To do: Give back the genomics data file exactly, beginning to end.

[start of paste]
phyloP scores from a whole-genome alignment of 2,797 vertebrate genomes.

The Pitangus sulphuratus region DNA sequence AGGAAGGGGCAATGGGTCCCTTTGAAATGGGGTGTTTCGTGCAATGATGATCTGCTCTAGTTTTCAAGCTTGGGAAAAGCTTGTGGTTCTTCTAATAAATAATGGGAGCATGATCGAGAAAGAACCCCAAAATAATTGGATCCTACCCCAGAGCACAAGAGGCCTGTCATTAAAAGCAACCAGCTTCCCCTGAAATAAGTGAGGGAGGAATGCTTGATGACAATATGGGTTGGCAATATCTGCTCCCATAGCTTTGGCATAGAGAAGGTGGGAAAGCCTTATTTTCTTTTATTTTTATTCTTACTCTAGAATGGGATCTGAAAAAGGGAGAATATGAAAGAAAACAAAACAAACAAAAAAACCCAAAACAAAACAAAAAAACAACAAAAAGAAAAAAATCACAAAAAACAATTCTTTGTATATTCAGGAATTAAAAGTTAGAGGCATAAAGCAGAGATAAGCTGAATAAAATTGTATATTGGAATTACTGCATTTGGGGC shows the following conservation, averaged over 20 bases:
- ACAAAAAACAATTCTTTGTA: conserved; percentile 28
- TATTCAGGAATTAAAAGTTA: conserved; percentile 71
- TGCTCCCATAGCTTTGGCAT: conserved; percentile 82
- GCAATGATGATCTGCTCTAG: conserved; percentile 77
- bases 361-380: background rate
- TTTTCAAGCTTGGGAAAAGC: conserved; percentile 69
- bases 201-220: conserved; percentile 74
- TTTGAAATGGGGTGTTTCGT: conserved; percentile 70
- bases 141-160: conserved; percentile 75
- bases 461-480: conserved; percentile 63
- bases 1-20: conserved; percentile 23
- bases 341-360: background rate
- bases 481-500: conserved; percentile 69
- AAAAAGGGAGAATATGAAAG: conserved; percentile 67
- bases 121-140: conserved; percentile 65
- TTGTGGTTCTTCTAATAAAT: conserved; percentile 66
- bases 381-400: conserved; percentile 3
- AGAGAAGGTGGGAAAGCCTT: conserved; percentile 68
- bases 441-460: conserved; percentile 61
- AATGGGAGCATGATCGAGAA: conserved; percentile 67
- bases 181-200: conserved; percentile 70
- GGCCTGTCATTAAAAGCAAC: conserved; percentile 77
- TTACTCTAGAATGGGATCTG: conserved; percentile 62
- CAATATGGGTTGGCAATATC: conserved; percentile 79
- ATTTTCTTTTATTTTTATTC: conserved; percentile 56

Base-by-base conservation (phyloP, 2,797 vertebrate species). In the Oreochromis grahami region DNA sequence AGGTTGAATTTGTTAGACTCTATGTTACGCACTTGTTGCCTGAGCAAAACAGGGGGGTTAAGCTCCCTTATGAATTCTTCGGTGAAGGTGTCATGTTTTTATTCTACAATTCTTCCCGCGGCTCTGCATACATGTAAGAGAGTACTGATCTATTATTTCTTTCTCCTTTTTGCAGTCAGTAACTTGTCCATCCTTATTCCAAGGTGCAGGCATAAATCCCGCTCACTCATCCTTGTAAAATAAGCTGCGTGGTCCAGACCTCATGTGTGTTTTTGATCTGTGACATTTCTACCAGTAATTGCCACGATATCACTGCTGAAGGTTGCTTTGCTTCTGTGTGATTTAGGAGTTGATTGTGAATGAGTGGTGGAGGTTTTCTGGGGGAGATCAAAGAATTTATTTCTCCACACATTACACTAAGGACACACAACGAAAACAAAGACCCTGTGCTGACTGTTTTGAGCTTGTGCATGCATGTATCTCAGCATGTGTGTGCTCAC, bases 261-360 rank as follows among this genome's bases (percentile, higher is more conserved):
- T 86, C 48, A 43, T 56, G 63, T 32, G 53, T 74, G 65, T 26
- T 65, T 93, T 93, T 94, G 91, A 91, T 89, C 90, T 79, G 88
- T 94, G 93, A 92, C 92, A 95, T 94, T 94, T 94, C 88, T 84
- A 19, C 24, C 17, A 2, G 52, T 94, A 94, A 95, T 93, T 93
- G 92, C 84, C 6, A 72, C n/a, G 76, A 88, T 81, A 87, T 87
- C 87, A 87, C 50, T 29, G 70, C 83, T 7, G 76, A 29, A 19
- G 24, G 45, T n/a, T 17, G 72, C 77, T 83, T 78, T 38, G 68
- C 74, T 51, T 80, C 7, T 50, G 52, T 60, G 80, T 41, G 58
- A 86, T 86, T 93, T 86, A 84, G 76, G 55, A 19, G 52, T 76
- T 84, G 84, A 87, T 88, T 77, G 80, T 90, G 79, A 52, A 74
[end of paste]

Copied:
phyloP scores from a whole-genome alignment of 2,797 vertebrate genomes.

The Pitangus sulphuratus region DNA sequence AGGAAGGGGCAATGGGTCCCTTTGAAATGGGGTGTTTCGTGCAATGATGATCTGCTCTAGTTTTCAAGCTTGGGAAAAGCTTGTGGTTCTTCTAATAAATAATGGGAGCATGATCGAGAAAGAACCCCAAAATAATTGGATCCTACCCCAGAGCACAAGAGGCCTGTCATTAAAAGCAACCAGCTTCCCCTGAAATAAGTGAGGGAGGAATGCTTGATGACAATATGGGTTGGCAATATCTGCTCCCATAGCTTTGGCATAGAGAAGGTGGGAAAGCCTTATTTTCTTTTATTTTTATTCTTACTCTAGAATGGGATCTGAAAAAGGGAGAATATGAAAGAAAACAAAACAAACAAAAAAACCCAAAACAAAACAAAAAAACAACAAAAAGAAAAAAATCACAAAAAACAATTCTTTGTATATTCAGGAATTAAAAGTTAGAGGCATAAAGCAGAGATAAGCTGAATAAAATTGTATATTGGAATTACTGCATTTGGGGC shows the following conservation, averaged over 20 bases:
- ACAAAAAACAATTCTTTGTA: conserved; percentile 28
- TATTCAGGAATTAAAAGTTA: conserved; percentile 71
- TGCTCCCATAGCTTTGGCAT: conserved; percentile 82
- GCAATGATGATCTGCTCTAG: conserved; percentile 77
- bases 361-380: background rate
- TTTTCAAGCTTGGGAAAAGC: conserved; percentile 69
- bases 201-220: conserved; percentile 74
- TTTGAAATGGGGTGTTTCGT: conserved; percentile 70
- bases 141-160: conserved; percentile 75
- bases 461-480: conserved; percentile 63
- bases 1-20: conserved; percentile 23
- bases 341-360: background rate
- bases 481-500: conserved; percentile 69
- AAAAAGGGAGAATATGAAAG: conserved; percentile 67
- bases 121-140: conserved; percentile 65
- TTGTGGTTCTTCTAATAAAT: conserved; percentile 66
- bases 381-400: conserved; percentile 3
- AGAGAAGGTGGGAAAGCCTT: conserved; percentile 68
- bases 441-460: conserved; percentile 61
- AATGGGAGCATGATCGAGAA: conserved; percentile 67
- bases 181-200: conserved; percentile 70
- GGCCTGTCATTAAAAGCAAC: conserved; percentile 77
- TTACTCTAGAATGGGATCTG: conserved; percentile 62
- CAATATGGGTTGGCAATATC: conserved; percentile 79
- ATTTTCTTTTATTTTTATTC: conserved; percentile 56

Base-by-base conservation (phyloP, 2,797 vertebrate species). In the Oreochromis grahami region DNA sequence AGGTTGAATTTGTTAGACTCTATGTTACGCACTTGTTGCCTGAGCAAAACAGGGGGGTTAAGCTCCCTTATGAATTCTTCGGTGAAGGTGTCATGTTTTTATTCTACAATTCTTCCCGCGGCTCTGCATACATGTAAGAGAGTACTGATCTATTATTTCTTTCTCCTTTTTGCAGTCAGTAACTTGTCCATCCTTATTCCAAGGTGCAGGCATAAATCCCGCTCACTCATCCTTGTAAAATAAGCTGCGTGGTCCAGACCTCATGTGTGTTTTTGATCTGTGACATTTCTACCAGTAATTGCCACGATATCACTGCTGAAGGTTGCTTTGCTTCTGTGTGATTTAGGAGTTGATTGTGAATGAGTGGTGGAGGTTTTCTGGGGGAGATCAAAGAATTTATTTCTCCACACATTACACTAAGGACACACAACGAAAACAAAGACCCTGTGCTGACTGTTTTGAGCTTGTGCATGCATGTATCTCAGCATGTGTGTGCTCAC, bases 261-360 rank as follows among this genome's bases (percentile, higher is more conserved):
- T 86, C 48, A 43, T 56, G 63, T 32, G 53, T 74, G 65, T 26
- T 65, T 93, T 93, T 94, G 91, A 91, T 89, C 90, T 79, G 88
- T 94, G 93, A 92, C 92, A 95, T 94, T 94, T 94, C 88, T 84
- A 19, C 24, C 17, A 2, G 52, T 94, A 94, A 95, T 93, T 93
- G 92, C 84, C 6, A 72, C n/a, G 76, A 88, T 81, A 87, T 87
- C 87, A 87, C 50, T 29, G 70, C 83, T 7, G 76, A 29, A 19
- G 24, G 45, T n/a, T 17, G 72, C 77, T 83, T 78, T 38, G 68
- C 74, T 51, T 80, C 7, T 50, G 52, T 60, G 80, T 41, G 58
- A 86, T 86, T 93, T 86, A 84, G 76, G 55, A 19, G 52, T 76
- T 84, G 84, A 87, T 88, T 77, G 80, T 90, G 79, A 52, A 74